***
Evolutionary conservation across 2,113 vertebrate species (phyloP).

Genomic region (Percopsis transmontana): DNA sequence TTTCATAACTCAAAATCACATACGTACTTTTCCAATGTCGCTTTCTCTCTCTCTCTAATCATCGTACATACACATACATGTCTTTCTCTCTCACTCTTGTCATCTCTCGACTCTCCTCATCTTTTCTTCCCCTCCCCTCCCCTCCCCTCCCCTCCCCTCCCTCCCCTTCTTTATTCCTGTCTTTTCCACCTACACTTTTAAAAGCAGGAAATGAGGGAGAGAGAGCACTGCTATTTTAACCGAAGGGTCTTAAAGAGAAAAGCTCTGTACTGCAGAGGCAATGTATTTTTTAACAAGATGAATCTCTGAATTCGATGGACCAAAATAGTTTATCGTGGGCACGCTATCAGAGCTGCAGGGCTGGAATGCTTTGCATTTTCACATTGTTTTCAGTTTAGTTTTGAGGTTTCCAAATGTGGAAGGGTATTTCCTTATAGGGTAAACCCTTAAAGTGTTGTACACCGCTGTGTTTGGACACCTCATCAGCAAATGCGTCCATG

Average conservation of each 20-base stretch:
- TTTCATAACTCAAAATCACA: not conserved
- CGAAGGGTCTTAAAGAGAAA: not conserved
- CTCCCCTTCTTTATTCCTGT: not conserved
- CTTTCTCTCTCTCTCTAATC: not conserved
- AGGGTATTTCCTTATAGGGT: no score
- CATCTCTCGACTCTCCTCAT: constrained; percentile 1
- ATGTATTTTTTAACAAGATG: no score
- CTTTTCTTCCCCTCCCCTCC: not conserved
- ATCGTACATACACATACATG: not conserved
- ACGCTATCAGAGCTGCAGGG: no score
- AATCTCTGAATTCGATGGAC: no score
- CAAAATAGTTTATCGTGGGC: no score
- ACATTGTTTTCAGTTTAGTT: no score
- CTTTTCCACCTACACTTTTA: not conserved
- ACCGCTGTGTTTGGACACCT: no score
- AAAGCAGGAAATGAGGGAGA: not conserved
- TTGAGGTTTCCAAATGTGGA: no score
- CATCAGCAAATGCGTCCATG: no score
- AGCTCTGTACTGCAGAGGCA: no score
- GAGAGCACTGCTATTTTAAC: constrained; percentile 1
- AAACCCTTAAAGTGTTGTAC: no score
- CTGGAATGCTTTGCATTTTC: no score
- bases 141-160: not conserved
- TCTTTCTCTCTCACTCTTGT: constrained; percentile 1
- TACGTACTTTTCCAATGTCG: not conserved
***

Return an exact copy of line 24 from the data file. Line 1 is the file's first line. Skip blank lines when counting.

- AAACCCTTAAAGTGTTGTAC: no score